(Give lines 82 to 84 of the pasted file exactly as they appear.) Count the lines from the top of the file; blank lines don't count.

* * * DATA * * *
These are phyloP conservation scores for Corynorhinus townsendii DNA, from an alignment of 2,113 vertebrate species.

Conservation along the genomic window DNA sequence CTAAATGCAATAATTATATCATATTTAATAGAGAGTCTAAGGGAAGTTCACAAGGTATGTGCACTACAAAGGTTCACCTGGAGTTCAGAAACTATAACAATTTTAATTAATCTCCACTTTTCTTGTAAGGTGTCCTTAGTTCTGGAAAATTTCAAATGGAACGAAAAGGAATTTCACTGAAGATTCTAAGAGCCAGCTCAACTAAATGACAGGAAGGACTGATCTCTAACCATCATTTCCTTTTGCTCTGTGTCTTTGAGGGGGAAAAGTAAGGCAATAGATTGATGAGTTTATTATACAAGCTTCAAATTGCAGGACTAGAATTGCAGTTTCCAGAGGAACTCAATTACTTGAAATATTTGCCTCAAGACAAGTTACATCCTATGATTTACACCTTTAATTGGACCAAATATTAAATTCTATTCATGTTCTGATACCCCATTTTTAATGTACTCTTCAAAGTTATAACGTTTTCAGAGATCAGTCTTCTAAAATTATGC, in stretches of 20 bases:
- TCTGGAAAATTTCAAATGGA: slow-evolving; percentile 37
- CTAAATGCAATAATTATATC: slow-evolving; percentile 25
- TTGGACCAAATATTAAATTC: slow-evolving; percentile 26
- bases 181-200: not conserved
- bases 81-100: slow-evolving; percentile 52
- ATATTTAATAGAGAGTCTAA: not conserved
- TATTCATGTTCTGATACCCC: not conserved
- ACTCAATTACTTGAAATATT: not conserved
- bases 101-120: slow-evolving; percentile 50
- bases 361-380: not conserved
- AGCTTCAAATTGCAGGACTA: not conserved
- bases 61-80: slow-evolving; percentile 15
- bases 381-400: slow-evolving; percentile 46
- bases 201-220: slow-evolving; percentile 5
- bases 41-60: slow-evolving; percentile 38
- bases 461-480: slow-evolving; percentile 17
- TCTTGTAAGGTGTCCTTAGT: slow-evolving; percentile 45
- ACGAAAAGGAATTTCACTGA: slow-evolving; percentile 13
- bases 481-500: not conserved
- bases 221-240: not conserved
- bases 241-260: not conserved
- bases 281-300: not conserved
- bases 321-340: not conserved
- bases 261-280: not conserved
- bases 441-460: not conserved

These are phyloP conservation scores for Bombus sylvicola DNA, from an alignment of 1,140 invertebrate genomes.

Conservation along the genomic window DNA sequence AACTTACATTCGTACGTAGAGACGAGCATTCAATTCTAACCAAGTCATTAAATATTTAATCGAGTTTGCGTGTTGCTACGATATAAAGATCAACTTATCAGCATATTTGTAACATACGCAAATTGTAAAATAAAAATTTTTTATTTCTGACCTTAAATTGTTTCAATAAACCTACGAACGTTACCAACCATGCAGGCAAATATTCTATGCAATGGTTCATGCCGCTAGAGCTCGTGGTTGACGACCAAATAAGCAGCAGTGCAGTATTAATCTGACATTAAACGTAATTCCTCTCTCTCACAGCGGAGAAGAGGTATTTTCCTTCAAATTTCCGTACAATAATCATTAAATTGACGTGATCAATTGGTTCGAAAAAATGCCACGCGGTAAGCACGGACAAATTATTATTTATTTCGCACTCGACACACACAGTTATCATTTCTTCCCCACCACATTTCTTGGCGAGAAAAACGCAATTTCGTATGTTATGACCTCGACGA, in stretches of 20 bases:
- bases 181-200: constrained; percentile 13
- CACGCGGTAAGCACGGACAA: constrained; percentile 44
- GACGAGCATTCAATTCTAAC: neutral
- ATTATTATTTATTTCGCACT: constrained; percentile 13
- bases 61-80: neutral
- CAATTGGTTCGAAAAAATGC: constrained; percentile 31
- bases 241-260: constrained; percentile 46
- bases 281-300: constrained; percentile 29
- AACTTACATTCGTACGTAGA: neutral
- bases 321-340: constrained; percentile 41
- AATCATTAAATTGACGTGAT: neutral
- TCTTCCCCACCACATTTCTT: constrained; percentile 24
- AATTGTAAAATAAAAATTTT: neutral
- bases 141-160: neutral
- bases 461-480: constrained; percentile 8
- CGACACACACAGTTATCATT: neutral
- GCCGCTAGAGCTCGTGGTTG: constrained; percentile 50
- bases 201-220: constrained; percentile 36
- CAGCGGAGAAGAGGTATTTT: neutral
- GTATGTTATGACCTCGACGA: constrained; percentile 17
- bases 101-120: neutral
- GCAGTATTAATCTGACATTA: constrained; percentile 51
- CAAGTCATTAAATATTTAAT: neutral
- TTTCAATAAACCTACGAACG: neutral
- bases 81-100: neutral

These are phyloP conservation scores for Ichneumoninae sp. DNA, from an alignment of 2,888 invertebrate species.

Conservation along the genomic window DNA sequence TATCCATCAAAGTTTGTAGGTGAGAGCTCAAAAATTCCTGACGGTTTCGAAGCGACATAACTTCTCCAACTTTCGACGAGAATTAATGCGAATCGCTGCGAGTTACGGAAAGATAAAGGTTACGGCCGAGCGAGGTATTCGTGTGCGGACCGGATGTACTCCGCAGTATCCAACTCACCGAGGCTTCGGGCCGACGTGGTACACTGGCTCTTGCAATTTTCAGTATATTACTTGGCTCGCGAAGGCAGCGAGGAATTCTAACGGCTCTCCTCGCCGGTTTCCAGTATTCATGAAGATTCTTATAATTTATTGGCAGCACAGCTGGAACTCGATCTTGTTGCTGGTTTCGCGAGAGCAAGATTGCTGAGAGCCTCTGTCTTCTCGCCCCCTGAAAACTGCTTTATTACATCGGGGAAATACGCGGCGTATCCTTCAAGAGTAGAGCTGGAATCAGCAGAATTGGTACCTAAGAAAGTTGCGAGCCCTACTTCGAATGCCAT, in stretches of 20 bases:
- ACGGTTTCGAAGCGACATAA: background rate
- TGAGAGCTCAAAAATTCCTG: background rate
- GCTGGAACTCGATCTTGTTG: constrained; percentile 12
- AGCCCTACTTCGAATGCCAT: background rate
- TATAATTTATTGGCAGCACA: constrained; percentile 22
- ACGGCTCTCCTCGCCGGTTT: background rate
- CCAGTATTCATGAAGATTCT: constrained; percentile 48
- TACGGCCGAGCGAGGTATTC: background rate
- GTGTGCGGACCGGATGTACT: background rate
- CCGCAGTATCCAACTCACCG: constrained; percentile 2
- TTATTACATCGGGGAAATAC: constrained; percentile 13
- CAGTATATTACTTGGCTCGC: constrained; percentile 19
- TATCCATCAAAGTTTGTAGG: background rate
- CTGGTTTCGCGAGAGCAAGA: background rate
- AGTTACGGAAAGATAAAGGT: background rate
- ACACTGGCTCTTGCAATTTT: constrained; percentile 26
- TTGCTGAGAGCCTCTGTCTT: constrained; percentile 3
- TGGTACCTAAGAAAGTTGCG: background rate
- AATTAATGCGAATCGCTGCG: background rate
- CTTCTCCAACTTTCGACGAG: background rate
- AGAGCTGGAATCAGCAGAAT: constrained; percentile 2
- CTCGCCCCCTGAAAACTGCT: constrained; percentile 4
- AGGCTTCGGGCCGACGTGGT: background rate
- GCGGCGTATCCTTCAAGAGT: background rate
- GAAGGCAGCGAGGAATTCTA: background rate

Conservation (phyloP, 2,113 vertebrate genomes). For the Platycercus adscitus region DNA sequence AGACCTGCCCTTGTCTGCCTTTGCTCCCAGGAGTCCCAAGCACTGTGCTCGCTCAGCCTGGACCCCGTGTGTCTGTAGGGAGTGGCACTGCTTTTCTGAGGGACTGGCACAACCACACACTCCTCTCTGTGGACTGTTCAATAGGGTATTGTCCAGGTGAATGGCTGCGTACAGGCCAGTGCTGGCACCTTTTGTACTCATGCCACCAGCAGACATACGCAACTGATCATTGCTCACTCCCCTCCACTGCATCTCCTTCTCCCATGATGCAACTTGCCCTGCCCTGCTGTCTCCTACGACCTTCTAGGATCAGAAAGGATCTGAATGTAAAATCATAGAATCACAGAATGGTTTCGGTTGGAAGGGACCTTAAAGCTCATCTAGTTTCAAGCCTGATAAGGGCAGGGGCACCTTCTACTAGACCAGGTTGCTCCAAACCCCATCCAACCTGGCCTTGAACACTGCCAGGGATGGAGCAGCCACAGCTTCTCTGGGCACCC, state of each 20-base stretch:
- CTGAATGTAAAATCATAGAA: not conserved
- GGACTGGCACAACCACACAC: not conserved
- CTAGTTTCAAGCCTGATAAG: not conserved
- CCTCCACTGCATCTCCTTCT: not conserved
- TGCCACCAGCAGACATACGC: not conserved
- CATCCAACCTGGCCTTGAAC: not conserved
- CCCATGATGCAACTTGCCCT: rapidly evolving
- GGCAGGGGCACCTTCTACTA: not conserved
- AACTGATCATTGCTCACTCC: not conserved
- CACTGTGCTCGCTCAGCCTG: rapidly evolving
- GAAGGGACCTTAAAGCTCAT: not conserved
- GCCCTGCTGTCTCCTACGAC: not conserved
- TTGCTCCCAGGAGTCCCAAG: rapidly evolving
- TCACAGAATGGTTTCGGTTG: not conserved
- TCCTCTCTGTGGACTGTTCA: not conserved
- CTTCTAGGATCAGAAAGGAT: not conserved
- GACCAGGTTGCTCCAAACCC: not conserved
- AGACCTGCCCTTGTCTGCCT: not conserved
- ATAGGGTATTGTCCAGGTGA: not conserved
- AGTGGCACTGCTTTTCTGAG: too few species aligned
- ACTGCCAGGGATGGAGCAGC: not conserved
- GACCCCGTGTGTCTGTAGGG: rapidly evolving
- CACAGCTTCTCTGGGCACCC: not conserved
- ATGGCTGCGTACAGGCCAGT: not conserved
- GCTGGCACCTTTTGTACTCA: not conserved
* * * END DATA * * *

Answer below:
Conservation (phyloP, 2,113 vertebrate genomes). For the Platycercus adscitus region DNA sequence AGACCTGCCCTTGTCTGCCTTTGCTCCCAGGAGTCCCAAGCACTGTGCTCGCTCAGCCTGGACCCCGTGTGTCTGTAGGGAGTGGCACTGCTTTTCTGAGGGACTGGCACAACCACACACTCCTCTCTGTGGACTGTTCAATAGGGTATTGTCCAGGTGAATGGCTGCGTACAGGCCAGTGCTGGCACCTTTTGTACTCATGCCACCAGCAGACATACGCAACTGATCATTGCTCACTCCCCTCCACTGCATCTCCTTCTCCCATGATGCAACTTGCCCTGCCCTGCTGTCTCCTACGACCTTCTAGGATCAGAAAGGATCTGAATGTAAAATCATAGAATCACAGAATGGTTTCGGTTGGAAGGGACCTTAAAGCTCATCTAGTTTCAAGCCTGATAAGGGCAGGGGCACCTTCTACTAGACCAGGTTGCTCCAAACCCCATCCAACCTGGCCTTGAACACTGCCAGGGATGGAGCAGCCACAGCTTCTCTGGGCACCC, state of each 20-base stretch:
- CTGAATGTAAAATCATAGAA: not conserved
- GGACTGGCACAACCACACAC: not conserved